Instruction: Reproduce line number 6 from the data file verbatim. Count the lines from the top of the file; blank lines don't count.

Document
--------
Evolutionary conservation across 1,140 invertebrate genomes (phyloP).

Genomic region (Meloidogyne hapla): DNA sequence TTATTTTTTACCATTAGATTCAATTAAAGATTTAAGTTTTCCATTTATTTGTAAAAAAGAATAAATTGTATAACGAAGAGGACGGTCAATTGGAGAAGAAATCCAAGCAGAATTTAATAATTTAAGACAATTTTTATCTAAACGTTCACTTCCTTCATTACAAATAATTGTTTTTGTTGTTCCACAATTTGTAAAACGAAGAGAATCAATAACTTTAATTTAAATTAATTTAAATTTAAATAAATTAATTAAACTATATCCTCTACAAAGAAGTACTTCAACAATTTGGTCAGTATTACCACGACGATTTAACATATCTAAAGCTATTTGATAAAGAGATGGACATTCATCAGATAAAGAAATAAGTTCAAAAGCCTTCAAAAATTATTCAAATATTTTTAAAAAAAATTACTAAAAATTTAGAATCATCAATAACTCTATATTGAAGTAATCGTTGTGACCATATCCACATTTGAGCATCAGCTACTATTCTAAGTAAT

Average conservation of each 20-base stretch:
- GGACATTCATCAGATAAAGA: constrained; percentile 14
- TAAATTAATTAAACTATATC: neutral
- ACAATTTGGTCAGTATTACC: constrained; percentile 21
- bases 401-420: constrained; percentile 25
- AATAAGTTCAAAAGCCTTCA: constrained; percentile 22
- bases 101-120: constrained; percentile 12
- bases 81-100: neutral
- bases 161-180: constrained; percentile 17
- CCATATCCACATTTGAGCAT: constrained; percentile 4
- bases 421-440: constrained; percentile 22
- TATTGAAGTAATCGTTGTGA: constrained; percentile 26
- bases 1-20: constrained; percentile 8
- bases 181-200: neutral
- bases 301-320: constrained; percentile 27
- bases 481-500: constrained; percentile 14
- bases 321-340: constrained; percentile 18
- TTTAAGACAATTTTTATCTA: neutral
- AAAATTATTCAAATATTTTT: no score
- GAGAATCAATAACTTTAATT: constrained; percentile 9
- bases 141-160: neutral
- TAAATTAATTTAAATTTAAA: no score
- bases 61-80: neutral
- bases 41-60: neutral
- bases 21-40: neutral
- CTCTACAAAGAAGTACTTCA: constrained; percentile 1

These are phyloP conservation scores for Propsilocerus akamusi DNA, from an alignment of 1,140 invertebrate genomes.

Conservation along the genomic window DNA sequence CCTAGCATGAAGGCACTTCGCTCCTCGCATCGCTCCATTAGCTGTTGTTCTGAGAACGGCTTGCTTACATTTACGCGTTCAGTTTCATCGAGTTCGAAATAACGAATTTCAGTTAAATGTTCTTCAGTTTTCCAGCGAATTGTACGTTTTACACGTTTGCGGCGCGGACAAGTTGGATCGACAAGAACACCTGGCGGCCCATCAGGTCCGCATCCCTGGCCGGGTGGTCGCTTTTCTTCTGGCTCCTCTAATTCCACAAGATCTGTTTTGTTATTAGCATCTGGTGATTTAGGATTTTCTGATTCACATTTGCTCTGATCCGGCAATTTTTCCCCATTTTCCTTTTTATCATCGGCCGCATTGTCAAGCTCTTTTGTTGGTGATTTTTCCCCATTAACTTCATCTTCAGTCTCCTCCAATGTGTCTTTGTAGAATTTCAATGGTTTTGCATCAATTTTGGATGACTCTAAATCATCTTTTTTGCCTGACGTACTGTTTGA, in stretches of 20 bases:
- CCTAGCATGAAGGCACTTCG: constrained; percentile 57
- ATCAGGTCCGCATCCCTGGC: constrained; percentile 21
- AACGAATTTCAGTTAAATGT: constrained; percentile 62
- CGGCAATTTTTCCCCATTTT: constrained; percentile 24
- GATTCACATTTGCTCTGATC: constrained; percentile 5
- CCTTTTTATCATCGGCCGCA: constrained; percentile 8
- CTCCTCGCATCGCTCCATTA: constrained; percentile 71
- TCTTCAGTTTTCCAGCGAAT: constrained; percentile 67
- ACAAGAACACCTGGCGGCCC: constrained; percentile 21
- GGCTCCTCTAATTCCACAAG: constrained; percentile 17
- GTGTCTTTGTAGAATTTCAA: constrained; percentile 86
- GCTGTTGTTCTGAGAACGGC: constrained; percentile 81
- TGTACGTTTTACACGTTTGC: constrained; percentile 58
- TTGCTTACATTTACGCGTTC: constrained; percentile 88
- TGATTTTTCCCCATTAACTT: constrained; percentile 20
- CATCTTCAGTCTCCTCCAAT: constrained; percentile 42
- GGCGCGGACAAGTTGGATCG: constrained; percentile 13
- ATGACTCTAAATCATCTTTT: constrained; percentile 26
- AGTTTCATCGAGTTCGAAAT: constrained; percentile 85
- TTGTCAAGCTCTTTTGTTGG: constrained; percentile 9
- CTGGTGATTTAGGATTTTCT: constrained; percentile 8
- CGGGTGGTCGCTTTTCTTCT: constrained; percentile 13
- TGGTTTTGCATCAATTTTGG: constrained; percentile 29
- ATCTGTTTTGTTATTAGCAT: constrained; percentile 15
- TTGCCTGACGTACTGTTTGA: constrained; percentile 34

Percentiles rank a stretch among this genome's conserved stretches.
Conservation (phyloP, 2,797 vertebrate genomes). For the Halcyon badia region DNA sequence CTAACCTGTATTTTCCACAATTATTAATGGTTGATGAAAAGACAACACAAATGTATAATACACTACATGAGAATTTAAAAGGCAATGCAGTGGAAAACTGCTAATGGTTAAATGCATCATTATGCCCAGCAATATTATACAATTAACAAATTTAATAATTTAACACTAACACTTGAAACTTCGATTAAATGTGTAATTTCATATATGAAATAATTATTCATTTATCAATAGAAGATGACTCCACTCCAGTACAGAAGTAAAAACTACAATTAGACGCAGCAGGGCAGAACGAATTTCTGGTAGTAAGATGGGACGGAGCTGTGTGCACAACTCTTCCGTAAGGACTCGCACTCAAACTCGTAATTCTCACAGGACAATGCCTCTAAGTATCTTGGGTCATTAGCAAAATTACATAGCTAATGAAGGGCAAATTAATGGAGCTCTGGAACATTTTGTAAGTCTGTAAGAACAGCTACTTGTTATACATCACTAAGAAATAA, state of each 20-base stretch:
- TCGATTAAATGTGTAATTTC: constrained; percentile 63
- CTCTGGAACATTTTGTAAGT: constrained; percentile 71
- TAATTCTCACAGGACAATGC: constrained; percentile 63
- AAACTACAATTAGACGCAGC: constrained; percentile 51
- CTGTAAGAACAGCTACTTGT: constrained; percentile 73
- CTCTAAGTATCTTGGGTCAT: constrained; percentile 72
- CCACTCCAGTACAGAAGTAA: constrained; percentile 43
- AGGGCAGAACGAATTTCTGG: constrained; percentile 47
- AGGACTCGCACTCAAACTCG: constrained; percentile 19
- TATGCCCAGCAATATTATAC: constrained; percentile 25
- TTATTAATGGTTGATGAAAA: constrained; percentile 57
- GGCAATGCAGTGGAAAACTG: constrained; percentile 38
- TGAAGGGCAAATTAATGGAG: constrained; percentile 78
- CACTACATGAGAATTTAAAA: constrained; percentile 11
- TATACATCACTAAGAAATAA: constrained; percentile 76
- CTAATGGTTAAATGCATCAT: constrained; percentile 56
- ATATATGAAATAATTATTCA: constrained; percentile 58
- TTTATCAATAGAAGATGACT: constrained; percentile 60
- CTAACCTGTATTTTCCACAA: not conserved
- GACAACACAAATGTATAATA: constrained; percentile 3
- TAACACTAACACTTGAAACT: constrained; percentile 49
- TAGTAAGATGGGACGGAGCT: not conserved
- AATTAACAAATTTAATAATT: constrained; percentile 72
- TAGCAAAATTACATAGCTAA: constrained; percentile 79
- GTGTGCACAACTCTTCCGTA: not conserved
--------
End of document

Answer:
- ACAATTTGGTCAGTATTACC: constrained; percentile 21